The Kennedy Center

Piano Concerto No. 3 in D minor, Op. 30

About the Work

Sergei Rachmaninoff Composer: Sergei Rachmaninoff
© Peter Laki

The decade before Rachmaninoff's emigration from Russia was, without a doubt, the apex of his career as a composer. Between 1907 and 1917 he wrote many of his greatest works: in addition to the Third Piano Concerto, the Second Symphony, the symphonic poem The Isle of the Dead, the choral symphony The Bells, the Liturgy of St. John Chrysostom, and a large number of songs and piano pieces all date from those years.

The Third Piano Concerto was written for Rachmaninoff's first American tour in 1909. The composer never dreamt at the time that he would be visiting the country where he would eventually make his home and where he would eventually die. He accepted the offer only after some hesitation, and then only because he hoped that the fees he was promised would allow him to realize his dream of buying an automobile.

In this work, Rachmaninoff aspired to be worthy of the 19th-century virtuoso tradition in every respect. The last of the great Romantic pianist-composers in the lineage of Chopin, Liszt, and Rubinstein, Rachmaninoff also wanted, it seems, to emulate the synthesis between concerto and symphony achieved in the two piano concertos of Brahms. This is shown by the many orchestral solos that join, and sometimes compete with, the piano soloist, as well as by the numerous thematic links between movements, carefully planned and masterfully executed.

Rachmaninoff's Third Piano Concerto certainly doesn't lack pianistic brilliance (to say the least). But the first two dozen measures of the piano part could actually be played by a child. This is the famous "Russian hymn" theme that some commentators have tried to trace to an old religious chant from Kiev, although Rachmaninoff insisted that there was no such connection. When asked how his theme had been conceived, the composer said only: "It simply wrote itself!..."

The first theme is immediately repeated by the violas, accompanied by piano figurations that grow more and more complex. The changes in texture are gradual, and in less than three minutes, the "Russian hymn" evolves into a cadenza. A new idea is then announced, first in the form of a staccato dialog between piano and orchestra, and only then as the singing second theme that we have been expecting. After a spectacular elaboration upon this theme, the "Russian hymn" returns in its original form, introducing a free development section in the course of which the rhythmic accompaniment of the first theme is always clearly heard. At the climactic moment, the tempo becomes faster and the entire orchestra enters fortissimo on a dissonant diminished seventh chord. Soon the pianist launches into the second and main cadenza. Rachmaninoff later replaced his original cadenza with an even bigger one, but he preferred to play the first version. (The printed score contains both cadenzas, which in fact differ only in their first halves.) The cadenza includes an accompanied portion with haunting wind solos recalling the "Russian hymn," and a fantasy, for piano alone, upon the singing second theme. Therefore, the cadenza effectively functions as the movement's recapitulation, and all that is needed afterward is a brief coda. The coda states the "Russian hymn" in its original form one last time, followed by the first staccato version of the second theme that has been heard in this form only once before. The repeat of this almost-forgotten detail at the end shows that a good composer wastes nothing, and every detail finds its place in the larger structure. The formal design of the movement is, in fact, quite original, by no means as conservative as Rachmaninoff is often made out to be.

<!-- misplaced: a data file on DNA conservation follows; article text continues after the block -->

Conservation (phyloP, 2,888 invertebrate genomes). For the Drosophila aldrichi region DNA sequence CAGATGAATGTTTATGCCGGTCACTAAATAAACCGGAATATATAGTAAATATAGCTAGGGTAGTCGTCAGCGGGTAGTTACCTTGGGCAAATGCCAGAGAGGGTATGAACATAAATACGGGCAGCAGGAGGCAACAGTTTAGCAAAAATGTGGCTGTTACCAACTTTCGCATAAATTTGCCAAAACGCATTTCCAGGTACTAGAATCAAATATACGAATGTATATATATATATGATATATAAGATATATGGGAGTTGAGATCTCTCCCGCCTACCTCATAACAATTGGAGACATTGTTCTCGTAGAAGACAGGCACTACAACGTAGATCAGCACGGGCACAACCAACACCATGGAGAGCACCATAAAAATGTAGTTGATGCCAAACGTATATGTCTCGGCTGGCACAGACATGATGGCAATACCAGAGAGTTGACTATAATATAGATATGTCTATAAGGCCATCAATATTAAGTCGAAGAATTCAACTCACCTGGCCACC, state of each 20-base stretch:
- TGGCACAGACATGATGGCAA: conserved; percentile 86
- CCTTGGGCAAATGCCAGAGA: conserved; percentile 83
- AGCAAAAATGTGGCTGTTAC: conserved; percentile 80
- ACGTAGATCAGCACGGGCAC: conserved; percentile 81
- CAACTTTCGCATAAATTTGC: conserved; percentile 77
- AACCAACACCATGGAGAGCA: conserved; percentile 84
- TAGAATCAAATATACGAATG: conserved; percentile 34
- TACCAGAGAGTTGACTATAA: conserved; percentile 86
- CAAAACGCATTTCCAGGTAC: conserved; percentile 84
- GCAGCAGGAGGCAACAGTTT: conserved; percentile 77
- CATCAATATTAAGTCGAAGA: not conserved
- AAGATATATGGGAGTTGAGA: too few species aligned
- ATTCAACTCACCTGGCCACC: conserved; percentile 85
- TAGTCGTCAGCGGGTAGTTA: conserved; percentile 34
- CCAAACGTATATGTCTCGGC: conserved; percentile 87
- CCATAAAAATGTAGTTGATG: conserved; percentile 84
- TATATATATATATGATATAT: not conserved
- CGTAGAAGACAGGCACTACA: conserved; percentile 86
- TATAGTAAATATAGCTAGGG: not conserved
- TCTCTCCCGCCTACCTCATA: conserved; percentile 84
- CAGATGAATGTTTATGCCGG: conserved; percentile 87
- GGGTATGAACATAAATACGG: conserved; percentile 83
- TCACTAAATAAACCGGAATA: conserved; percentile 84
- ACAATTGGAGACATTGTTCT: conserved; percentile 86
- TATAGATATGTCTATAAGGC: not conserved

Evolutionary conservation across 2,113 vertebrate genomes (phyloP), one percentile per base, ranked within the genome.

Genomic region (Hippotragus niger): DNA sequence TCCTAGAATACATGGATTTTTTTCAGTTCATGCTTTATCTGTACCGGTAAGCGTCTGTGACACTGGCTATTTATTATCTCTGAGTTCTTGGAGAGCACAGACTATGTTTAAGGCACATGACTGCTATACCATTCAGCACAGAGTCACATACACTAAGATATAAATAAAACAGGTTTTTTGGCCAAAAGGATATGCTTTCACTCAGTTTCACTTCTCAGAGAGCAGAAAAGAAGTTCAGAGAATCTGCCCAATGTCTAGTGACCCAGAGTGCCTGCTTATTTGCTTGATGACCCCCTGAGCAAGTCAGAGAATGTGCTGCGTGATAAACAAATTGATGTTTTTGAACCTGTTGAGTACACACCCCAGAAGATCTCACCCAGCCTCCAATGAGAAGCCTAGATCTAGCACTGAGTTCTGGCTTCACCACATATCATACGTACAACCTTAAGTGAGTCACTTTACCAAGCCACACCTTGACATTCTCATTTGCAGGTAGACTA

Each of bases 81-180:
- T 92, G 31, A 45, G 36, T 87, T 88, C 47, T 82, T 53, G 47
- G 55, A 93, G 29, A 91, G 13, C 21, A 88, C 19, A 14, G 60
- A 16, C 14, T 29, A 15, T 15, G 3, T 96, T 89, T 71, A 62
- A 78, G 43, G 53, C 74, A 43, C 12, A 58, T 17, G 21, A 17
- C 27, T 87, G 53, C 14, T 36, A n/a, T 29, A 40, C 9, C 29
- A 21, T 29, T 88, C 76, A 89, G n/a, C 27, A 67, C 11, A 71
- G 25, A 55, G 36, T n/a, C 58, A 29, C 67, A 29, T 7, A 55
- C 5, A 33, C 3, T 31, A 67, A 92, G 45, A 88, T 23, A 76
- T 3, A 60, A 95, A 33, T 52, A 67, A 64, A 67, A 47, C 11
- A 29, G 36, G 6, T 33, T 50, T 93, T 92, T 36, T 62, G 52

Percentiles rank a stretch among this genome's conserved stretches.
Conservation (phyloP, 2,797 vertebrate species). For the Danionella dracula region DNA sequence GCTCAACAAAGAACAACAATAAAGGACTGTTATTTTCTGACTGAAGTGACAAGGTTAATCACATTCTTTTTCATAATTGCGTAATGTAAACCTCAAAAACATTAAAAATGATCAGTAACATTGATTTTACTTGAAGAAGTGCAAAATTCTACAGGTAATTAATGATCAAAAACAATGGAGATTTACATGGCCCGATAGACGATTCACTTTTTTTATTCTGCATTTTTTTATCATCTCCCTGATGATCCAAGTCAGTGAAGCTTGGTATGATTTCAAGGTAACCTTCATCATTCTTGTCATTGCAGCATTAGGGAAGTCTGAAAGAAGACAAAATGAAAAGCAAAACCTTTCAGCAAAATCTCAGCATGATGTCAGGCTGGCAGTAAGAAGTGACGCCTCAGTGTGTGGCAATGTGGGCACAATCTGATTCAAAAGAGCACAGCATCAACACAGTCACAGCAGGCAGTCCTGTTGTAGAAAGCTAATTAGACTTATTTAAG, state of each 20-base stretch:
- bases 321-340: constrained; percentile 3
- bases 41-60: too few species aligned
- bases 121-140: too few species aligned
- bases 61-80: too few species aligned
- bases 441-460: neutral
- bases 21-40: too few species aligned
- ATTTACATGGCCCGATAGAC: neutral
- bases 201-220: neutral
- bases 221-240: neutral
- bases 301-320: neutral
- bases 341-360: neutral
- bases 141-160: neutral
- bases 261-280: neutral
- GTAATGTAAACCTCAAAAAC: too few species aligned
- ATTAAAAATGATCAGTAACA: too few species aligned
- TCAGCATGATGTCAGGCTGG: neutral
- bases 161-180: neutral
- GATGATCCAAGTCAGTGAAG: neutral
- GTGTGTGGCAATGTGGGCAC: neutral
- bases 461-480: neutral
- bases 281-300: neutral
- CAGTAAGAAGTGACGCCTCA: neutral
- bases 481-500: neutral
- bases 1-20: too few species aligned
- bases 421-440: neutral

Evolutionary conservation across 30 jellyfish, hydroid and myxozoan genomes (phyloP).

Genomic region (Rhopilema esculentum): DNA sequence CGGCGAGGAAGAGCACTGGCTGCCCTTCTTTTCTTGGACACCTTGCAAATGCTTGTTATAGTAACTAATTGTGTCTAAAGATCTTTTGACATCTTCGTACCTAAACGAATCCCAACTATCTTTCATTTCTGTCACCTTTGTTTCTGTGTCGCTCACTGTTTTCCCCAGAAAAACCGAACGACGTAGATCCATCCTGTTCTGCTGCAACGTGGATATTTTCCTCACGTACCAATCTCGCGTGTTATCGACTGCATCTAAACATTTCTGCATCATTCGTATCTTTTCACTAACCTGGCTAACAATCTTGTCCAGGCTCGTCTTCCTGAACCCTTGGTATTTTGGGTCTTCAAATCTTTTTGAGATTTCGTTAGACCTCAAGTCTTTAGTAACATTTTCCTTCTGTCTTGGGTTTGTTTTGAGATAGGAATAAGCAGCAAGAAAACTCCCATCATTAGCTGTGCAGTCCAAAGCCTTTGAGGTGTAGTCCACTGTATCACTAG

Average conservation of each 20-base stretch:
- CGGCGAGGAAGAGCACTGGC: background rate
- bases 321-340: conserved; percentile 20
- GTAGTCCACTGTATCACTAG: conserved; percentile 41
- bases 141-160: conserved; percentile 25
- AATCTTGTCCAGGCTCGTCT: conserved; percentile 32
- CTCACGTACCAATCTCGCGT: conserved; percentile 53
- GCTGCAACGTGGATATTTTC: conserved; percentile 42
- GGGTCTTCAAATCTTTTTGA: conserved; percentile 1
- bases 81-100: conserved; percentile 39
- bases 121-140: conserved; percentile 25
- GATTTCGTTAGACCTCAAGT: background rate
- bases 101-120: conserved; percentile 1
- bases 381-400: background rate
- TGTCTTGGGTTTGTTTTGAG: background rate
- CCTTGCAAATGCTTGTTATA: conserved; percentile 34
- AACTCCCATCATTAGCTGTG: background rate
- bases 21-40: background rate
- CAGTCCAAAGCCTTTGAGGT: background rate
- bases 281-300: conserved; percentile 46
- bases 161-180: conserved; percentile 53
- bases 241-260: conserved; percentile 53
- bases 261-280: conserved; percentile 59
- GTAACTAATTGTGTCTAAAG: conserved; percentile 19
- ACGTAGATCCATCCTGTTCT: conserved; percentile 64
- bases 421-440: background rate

The second-movement Intermezzo opens with an orchestral introduction that gives the pianist the only respite in the entire concerto. The soulful melody, presented in turn by woodwinds and strings, is subsequently taken over by the piano and is considerably intensified in the process. (One of the transitional passages from the first movement, a descending sequence in thirds, is recalled by the solo piano, with the addition of some sensuous chromatic harmonies.) The virtuoso figurations surrounding the theme form a bridge to the next section, a brief scherzando, in which the "Russian hymn" from the first movement reappears, played by the clarinet and bassoon. The Intermezzo melody is then recalled, followed by a transition of a few measures leading into the finale.

The last movement is in a broad A-B-A form. The A section consists of a string of themes with a sharp rhythmic profile, plus an expansive lyric idea. The B section itself can be divided into three sections, with a central Lento molto espressivo (slow, very expressive) flanked by a brilliant scherzando. The entire B section is based on material from the first movement: what was originally a lyrical second theme becomes the basis for a series of scintillating variations, combined at one point with the "Russian hymn." The Lento is, in essence, another variation on the first movement's second theme. After a recapitulation of the A section, the tonality changes from D minor to D major, for an ending that is both solemn and jubilant.

Rachmaninoff on Gustav Mahler, who led the second performance of the Third Piano Concerto:

Mahler was the only conductor whom I considered worthy to be classed with [Arthur] Nikisch [the most celebrated conductor of the time]. He touched my composer's heart straight away by devoting himself to my Concerto until the accompaniment, which is rather complicated, had been practiced to the point of perfection, although he had already gone through a long rehearsal. According to Mahler, every detail of the score was important-an attitude which is unfortunately rare among conductors.